ST. BONAVENTURE — During the first 23 years of his life as an alumnus of St. Bonaventure University, Mark Schmitt didn’t have to worry about being mistaken for someone else: He was the only person associated with the university to have that name.
On April 10, 2007 — after the hiring of a new head men’s basketball coach at his alma mater — that changed.
Since then, despite a one-letter difference in their last names, an inadvertent link has formed with the man who has led Bonaventure’s men’s basketball program into a renaissance of winning. And, as far as the original “Schmitt,” a native of northern Virginia and a faithful follower of the program his “name twin” now leads, is concerned — it’s not a problem at all.
“I brought a couple of guys from my area up to a Bonaventure game last year and they all had a good laugh when they heard the coach’s name,” he said.
While the man with whom he shares the same verbal name has certainly found success on the sidelines of the Reilly Center, Schmitt’s most satisfying success has come from a life filled with changing the lives of others — something that began as a college student through the Bona Buddies youth mentoring program.
“I was looking for ways to get involved in the community, so as to do something outside of school and intramural sports as a way to try to find a balance and give back a bit,” Schmitt, a 1984 graduate, said about his decision to give back while in college.
That “balance” became weekly meetings with his Bona Buddy, Zack.
“We did a lot of reading and a lot of tutoring,” he said. “There were these cool things coming out: electronic games — I was fascinated with them and his parents bought them for us to use. Although they were electronic educational games, we still did reading with them. It was good fun.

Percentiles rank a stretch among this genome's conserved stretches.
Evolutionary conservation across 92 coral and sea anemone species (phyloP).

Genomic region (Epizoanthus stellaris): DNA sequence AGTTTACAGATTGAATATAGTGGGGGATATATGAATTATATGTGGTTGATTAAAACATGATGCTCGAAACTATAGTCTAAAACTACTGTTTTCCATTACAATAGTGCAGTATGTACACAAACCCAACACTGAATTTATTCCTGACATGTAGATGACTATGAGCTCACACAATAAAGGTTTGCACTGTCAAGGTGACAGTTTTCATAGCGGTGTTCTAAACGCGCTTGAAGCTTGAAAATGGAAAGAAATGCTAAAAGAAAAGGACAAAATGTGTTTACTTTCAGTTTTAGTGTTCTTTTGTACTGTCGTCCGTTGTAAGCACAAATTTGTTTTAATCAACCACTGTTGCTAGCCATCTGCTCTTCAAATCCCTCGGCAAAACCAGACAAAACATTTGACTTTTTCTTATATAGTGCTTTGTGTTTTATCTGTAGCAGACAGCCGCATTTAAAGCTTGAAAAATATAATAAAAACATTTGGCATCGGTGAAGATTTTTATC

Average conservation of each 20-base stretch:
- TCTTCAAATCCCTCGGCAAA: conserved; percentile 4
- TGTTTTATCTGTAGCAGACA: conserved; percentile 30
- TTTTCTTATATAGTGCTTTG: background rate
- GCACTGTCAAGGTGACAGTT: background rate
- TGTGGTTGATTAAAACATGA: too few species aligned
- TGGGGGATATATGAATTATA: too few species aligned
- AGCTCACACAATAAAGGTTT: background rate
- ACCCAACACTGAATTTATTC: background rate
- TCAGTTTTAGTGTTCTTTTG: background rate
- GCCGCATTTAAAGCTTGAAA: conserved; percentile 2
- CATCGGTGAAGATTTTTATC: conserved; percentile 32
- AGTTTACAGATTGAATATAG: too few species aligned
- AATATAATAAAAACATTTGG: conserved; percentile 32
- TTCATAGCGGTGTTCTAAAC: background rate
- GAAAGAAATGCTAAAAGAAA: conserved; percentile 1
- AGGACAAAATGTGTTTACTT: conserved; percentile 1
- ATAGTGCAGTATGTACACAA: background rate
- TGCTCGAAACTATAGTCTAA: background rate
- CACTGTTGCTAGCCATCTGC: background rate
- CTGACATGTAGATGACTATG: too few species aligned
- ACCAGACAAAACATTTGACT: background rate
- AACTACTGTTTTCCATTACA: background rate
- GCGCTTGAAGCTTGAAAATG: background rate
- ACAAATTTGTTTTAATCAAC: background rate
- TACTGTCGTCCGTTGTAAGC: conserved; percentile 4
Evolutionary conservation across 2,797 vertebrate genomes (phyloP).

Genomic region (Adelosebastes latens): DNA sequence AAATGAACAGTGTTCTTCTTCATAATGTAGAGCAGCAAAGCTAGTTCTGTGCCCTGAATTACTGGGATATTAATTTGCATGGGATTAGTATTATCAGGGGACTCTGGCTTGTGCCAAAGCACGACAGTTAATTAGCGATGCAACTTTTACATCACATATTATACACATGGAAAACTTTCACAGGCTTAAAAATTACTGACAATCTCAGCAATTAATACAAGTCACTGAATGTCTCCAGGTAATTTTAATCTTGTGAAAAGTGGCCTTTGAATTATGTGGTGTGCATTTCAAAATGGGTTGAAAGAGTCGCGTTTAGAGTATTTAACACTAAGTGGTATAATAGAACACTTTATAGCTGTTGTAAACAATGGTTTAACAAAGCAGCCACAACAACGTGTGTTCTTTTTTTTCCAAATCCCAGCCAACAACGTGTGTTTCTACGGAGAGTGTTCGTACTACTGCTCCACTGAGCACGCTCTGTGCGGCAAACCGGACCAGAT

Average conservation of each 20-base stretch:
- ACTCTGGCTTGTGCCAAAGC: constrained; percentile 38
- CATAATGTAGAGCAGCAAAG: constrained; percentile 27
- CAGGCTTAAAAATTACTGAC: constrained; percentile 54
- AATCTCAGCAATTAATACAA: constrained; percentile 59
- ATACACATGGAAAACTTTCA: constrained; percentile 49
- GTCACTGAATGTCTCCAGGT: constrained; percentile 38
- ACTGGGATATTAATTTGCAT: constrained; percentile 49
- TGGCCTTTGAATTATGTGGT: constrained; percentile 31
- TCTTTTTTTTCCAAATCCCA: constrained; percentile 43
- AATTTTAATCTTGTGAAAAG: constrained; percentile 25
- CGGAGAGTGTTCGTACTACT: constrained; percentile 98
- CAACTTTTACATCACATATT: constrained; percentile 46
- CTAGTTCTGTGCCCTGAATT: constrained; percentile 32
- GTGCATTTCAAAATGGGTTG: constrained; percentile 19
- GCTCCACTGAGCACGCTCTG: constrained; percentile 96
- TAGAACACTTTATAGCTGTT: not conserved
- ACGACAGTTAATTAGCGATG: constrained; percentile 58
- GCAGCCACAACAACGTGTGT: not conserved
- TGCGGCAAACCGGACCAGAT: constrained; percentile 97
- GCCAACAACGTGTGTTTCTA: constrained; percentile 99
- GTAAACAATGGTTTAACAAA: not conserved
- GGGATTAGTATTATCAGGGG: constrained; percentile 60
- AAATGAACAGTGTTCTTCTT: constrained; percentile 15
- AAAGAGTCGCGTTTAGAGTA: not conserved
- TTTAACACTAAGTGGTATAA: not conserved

“I think there’s a criticality for being there as a mentor,” Schmitt added. “This young man had a very intent mom and dad so that was perfect, but this was another opportunity for him to have a data point and example.”
Having college friends as a 9-year-old probably helped Zack’s development, too, Schmitt noted.
“He didn’t know too many college kids, so it was an opportunity for us to share the college life,” he said.
After receiving his degree in accounting from St. Bonaventure in 1984, Schmitt went on to become a certified public accountant before pursuing a master’s in business administration from the College of William & Mary in 1989. He then started the work chapter of his life in management consulting at KPMG.
From there, he began a nearly three-decade career as an executive in the tech industry and today serves as director of strategic sales at Accenture.
The common thread in his life, however, has always been a willingness to serve.
“That’s always been a part of the Franciscan tradition and is something that I do still,” he said, noting his involvement serving on the executive board and as treasurer of Good Shepherd Alliance, the largest homeless shelter in Loudoun County, Virginia.
“We built a number of homeless shelters and so I was able to parlay what I was doing in the Franciscan tradition into this work with a Christian organization.”
After the graduation of his youngest daughter in 2018, Schmitt took his longing to serve to another level.
Calling it a “year sabbatical,” Schmitt traveled the world, choosing to use the time as a major service trip.
A volunteer with the Red Cross and a certified emergency response vehicle driver, Schmitt traveled to help with the aftermath of Hurricane Florence. His travels also took him through a tour of service in Tanzania.
Schmitt’s mix of volunteer work and travel during this time received coverage from the BBC, Forbes and other news outlets, which highlighted his choice of taking a “golden gap year” to more fully explore the world and to give back.
“I did a bunch of adventures,” he said. “I lived in a Scottish castle for a couple of weeks and worked in their gardens and farms. They don’t charge you — you work for your place to stay and food. It was just really fun.”
Schmitt credits his time as a Bona Buddy mentor for setting him on a path to a lifetime of helping others.
“Bona Buddies was just such a great opportunity,” he said. “Giving back has just been a huge part of my life and something I still continue to do to this day.”